When a clutch of Senate Democrats wrote letters to the Obama administration to express profound “concern” that it was doing nothing about Iran’s illegal missile tests, I was, well, skeptical that they would actually do something about it. No sooner had they sustained a filibuster to permit the deal to go forward than Senate Democrats began looking for toothless ways to cover themselves and deflect criticism for their support for an unpopular deal. But their real chance was when the vote was pending. At the time, they lined up — with four exceptions — behind the White House.

So now comes an opportunity for Senate Democrats to prove skeptics wrong. The Post reports:

Just weeks after the Iran nuclear deal took effect, the Senate Foreign Relations Committee is taking fresh aim at Tehran with stepped-up sanctions to punish the Islamic Republic for aggressive non-nuclear activities.
Chairman Bob Corker (R-Tenn.) and at least one other senator are crafting new measures to address everything from Iran’s recent ballistic missile tests to the country’s human rights violations to a reauthorization of the soon-expiring Iran Sanctions Act (ISA). The measures, which are likely to come up in February, will be Congress’ latest attempts to ensure President Obama punishes Tehran for bad behavior in the wake of the now-implemented nuclear deal.

The bill should have wide bipartisan support, right? Um, no. The Hill observes, “While lawmakers on both sides of the aisle are still hashing out the specifics, the issue is already splitting Democrats into two camps: Lawmakers who believe recent sanctions from President Obama go far enough and those who think Congress needs to further crackdown on Iran.” Surprise, surprise, but two of the profoundly concerned senators oppose any tough action:

Sen. Chris Murphy (D-Conn.) defended the administration’s recent actions on Tuesday, calling the sanctions against 11 individuals tied to Iran’s missile program “sufficient.”
“I think we should hold over Iran’s head the prospect of additional sanctions should they continue to test but I’m supportive of the steps the administration took,” he said, dismissing the need for Congress to take additional action.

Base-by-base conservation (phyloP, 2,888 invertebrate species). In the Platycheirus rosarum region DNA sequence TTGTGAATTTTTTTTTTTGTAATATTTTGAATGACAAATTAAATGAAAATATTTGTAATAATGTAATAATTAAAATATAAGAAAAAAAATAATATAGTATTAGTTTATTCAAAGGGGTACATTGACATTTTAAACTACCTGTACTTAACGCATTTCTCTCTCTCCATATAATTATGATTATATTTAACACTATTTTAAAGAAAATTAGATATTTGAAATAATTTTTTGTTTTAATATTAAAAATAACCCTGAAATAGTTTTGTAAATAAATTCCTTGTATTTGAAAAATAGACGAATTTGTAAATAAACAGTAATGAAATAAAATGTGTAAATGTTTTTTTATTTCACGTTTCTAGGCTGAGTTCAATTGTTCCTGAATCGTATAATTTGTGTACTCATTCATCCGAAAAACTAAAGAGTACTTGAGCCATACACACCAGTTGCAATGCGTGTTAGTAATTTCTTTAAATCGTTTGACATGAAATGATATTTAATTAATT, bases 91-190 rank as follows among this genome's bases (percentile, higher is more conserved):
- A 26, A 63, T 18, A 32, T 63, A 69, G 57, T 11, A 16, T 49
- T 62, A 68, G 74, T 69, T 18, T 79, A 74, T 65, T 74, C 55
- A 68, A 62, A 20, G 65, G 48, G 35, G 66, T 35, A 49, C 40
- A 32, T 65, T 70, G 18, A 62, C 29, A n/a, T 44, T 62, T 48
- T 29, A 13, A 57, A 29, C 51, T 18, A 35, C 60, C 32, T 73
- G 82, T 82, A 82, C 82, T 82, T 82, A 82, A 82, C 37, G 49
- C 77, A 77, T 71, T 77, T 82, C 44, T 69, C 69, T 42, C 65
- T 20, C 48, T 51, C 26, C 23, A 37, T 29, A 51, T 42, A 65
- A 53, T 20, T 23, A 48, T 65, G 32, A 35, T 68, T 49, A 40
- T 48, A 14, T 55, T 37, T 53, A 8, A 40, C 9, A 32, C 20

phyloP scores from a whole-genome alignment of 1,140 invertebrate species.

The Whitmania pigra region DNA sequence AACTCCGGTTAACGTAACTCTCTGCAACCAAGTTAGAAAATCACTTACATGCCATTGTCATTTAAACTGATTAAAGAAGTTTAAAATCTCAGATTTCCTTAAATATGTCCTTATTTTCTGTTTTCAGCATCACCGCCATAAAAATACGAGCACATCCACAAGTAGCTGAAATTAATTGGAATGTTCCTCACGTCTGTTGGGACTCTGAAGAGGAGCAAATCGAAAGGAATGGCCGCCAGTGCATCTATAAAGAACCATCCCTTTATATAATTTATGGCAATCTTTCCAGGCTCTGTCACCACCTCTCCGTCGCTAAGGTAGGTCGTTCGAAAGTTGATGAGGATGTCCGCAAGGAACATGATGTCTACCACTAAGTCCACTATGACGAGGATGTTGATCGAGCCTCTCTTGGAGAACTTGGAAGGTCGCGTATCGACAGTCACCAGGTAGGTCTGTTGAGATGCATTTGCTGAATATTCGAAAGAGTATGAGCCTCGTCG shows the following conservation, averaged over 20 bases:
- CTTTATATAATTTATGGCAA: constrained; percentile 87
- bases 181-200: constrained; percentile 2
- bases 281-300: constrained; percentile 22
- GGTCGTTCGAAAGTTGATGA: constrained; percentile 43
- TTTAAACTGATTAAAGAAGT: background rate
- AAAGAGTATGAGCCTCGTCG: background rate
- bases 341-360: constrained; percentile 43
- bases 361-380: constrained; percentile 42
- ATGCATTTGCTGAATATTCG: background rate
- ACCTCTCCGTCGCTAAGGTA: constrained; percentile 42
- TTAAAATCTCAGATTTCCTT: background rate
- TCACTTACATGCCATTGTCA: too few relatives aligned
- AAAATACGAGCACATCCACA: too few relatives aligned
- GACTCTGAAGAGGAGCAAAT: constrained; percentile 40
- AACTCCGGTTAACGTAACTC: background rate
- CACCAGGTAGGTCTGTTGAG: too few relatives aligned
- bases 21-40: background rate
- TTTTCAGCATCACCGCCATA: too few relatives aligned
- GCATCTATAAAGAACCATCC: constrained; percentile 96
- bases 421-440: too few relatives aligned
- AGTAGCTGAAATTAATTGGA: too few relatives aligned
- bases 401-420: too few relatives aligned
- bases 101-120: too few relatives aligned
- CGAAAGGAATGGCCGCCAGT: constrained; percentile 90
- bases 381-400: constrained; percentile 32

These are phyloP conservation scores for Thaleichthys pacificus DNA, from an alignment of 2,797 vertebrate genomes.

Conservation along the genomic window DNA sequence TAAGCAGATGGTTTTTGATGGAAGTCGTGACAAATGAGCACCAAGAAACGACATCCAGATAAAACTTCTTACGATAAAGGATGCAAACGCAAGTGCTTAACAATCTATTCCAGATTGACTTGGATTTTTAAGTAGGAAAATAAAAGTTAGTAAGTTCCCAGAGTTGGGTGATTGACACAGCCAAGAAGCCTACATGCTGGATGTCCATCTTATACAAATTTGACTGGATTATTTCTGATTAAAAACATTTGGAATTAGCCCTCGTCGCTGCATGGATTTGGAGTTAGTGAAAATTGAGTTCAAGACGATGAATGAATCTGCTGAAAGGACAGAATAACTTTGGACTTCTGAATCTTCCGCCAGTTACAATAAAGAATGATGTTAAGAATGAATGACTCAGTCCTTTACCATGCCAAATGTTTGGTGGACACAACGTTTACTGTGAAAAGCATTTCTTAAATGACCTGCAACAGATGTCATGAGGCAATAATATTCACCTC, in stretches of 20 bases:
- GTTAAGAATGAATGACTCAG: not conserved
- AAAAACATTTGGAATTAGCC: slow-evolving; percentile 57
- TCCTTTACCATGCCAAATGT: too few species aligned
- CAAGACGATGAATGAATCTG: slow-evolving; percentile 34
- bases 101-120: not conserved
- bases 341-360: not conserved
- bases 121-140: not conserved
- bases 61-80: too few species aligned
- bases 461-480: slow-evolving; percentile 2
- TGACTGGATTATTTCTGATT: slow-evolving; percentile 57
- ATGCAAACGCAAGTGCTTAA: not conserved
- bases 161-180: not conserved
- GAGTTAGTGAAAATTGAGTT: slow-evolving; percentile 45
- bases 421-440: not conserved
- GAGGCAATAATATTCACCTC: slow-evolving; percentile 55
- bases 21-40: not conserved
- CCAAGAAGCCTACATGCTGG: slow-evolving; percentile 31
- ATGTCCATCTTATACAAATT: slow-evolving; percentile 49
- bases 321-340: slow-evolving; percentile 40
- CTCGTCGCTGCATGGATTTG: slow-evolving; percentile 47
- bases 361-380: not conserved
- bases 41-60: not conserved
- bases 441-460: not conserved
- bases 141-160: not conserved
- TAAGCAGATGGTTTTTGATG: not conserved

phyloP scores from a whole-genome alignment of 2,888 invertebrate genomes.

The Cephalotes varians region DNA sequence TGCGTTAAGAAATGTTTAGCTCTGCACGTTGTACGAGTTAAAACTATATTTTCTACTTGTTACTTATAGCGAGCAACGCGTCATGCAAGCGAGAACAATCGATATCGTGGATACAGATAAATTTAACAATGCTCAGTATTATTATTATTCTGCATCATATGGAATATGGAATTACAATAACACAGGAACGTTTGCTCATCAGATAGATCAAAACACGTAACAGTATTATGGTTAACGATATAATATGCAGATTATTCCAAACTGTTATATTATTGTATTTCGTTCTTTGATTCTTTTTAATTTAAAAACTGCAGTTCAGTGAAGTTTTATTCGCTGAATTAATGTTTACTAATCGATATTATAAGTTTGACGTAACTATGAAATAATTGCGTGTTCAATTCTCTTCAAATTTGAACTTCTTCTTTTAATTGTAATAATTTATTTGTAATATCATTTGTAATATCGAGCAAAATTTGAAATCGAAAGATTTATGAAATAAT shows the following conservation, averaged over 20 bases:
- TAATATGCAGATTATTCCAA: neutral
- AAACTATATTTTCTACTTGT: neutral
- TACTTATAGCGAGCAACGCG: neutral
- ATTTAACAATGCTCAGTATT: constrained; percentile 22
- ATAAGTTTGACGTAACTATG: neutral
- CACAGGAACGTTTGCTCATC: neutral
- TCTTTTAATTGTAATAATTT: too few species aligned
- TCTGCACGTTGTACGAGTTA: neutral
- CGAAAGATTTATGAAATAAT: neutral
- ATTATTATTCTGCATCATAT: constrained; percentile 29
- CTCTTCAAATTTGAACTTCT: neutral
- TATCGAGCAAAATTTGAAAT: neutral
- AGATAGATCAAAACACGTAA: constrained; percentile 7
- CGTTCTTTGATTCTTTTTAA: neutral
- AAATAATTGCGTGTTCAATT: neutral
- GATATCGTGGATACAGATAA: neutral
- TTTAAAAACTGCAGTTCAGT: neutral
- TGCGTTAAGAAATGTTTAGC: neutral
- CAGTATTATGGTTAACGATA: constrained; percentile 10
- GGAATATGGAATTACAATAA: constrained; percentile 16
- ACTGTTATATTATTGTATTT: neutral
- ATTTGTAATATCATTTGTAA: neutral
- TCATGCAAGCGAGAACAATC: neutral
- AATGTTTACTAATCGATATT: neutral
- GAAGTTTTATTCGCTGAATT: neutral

But Sen. Tim Kaine (D-Va.), who had pushed for the administration to crackdown on Iran, said he’s “not sure there’s a need for more [sanctions.]”

Kaine’s and Murphy’s excuse does not pass the straight-face test. Critics of the deal, including pro-Israel groups, scoffed at the limited steps of the administration, calling them essentially worse than nothing. Sen. Tom Cotton (R-Ark.) echoed that sentiment. “It’s difficult to understand how anyone could see the White House’s response to Iran’s ballistic missile tests as sufficient, but it seems that once again, some Senate Democrats are more interested in protecting President Obama’s political legacy than protecting the American people from Iran,” he told Right Turn. “Iran’s behavior over the last several months clearly indicates aggression toward the United States. At a minimum we should pass new missile sanctions immediately, but a better approach would be to pull the plug on the Iran nuclear deal entirely as a punishment.”

As we said, it comes as no shock that Democrats’ actions don’t match their pretty words. “While Republicans offered unanimous opposition to the Iran deal Democrats hemmed and hawed [and] ending up giving the disastrous deal overwhelming support,” said Mark McNulty, a spokesman for the Republican Jewish Coalition. “In 2016 Republicans including the RJC are going to make sure that voters know not only how Senators voted on the Iran deal but all subsequent legislation — like missile sanctions — concerning their ability to threaten Europe, Israel, the United States and the rest of the world.” He warned, “2016 Democrat Senators and Hillary Clinton should think long and hard before they continue down the Obama administration path of appeasement toward Iran.”

Republicans certainly intend to make the most of the issue in November. “The Iran issue is going to hurt Senate Democrats for two very glaring reasons,” Ian Prior of American Crossroads told Right Turn. “First, the Clinton-Obama doctrine of appeasement towards Iran is going to have a toxic effect on Democrats up and down the ticket. Second, even Democrats who may hold their noses and vote for Hillary are going to want a check against a professional liar like Hillary.” He argues, “This does not bode well for down ballot Democrats that have indicated that they will be rubber stamps for the White House, especially on issues of national security.”

The issue has already come up in Ohio, where incumbent Sen. Rob Portman (R) is slamming his likely opponent, former governor Ted Strickland, for his support for the deal.

Senators will get a chance at some point to cast their votes on new sanctions. A spokesman from Senate Majority Leader Mitch McConnell’s office confirms that first will come a vote on new sanctions on North Korea. But then, Senate Democrats will be pressed to take a stand on whatever Corker comes up with. Moreover, as The Post reported, Sen. Bob Menendez (D-N.J.) “has already co-authored, along with Sen. Mark Kirk (R-Ill.), legislation to extend [the Iran Sanctions Act] past 2016, and wants to step up sanctions against Tehran for its ballistic missile tests and human rights violations.” It is time for Senate Democrats to show whether they are more than rubber stamps for a rotten deal and a president whose foreign policy legacy will be bleak.